Postmaster General Patrick Donahoe’s plan to end Saturday mail delivery beginning Aug. 5 is a “disastrous idea that would have a profoundly negative effect on the U.S. Postal Service (USPS) and on millions of customers,” says Letter Carriers (NALC) President Fredric Rolando.
Postal Workers (APWU) President Cliff Guffey says:
USPS executives cannot save the Postal Service by tearing it apart. These across-the-board cutbacks will weaken the nation’s mail system and put it on a path to privatization.
He adds that the USPS already has begun slashing mail service by closing 13,000 post offices or drastically reducing hours of operation, shutting hundreds of mail processing facilities and downgrading standards for mail delivery to America’s homes and businesses.
Rolando calls Donahoe’s strategy in dealing with the Postal Service’s financial challenges a “slash-and-shrink approach.”
Postal unions have tried to work with USPS management to develop costs savings and growth measures. Just this past November a USPS report shows that worker productivity has increased while both operational expense and the Postal Service’s deficit have dropped significantly.
The root cause of the agency’s fiscal problems is the unique congressional requirement—the Postal Accountability and Enhancement Act (PAEA)—that USPS prefund retirement benefits for decades into the future. Guffey called for repeal of that requirement in order to restore financial stability to the USPS.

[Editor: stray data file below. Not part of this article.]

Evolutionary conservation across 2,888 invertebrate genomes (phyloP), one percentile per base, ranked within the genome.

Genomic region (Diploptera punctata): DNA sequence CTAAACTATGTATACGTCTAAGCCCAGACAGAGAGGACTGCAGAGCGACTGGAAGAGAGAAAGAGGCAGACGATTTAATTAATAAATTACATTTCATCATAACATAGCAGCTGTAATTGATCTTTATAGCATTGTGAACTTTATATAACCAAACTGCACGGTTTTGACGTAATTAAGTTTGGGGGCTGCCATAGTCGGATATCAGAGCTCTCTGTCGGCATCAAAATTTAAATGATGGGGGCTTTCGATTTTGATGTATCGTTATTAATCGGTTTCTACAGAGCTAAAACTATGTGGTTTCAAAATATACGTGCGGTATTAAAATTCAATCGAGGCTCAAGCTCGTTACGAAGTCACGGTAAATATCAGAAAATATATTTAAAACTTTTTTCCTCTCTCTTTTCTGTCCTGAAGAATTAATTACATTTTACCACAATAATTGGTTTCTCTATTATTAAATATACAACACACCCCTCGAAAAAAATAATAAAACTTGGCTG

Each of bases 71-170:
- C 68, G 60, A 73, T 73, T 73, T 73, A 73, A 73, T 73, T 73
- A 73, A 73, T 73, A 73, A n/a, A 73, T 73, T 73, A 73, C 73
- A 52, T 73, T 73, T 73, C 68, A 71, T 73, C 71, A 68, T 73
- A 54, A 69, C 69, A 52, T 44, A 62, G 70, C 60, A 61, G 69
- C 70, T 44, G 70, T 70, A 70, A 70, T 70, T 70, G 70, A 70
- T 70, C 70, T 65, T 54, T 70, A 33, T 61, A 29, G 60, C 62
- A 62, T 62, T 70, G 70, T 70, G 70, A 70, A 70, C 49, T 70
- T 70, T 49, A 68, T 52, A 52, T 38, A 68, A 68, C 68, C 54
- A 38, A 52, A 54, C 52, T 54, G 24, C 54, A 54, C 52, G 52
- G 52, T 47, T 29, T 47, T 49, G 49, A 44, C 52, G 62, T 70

No other entity—public or private—bears this burden. Since the PAEA took effect in 2007, the Postal Service has been required to pre-pay some $5.5 billion per year. Yet the same law prohibits the Postal Service from raising postage rates to cover the cost.
Rolando said Donahoe’s decision is “misguided and counterproductive” and called for his dismissal.
We urge Congress to develop a real reform plan that gives the Postal Service the freedom to grow and innovate in the digital era.
Ending Saturday mail delivery negligently tears at a piece of the American fabric that has existed since 1863. It is sorely misguided and ignores the responsibility Congress holds for wrecking the USPS finances in the first place. This move would not only eliminate more jobs at a time when Americans need them most, but it would also have a huge impact on the millions of customers who rely on mail delivery, including small businesses that need mail for accounting and commerce transactions, and rural communities where mail is still the major form of communication. We may live in a digital age, but the elderly and the disabled, as well as the working poor, often don’t readily have access to information other than through the delivery of their mail.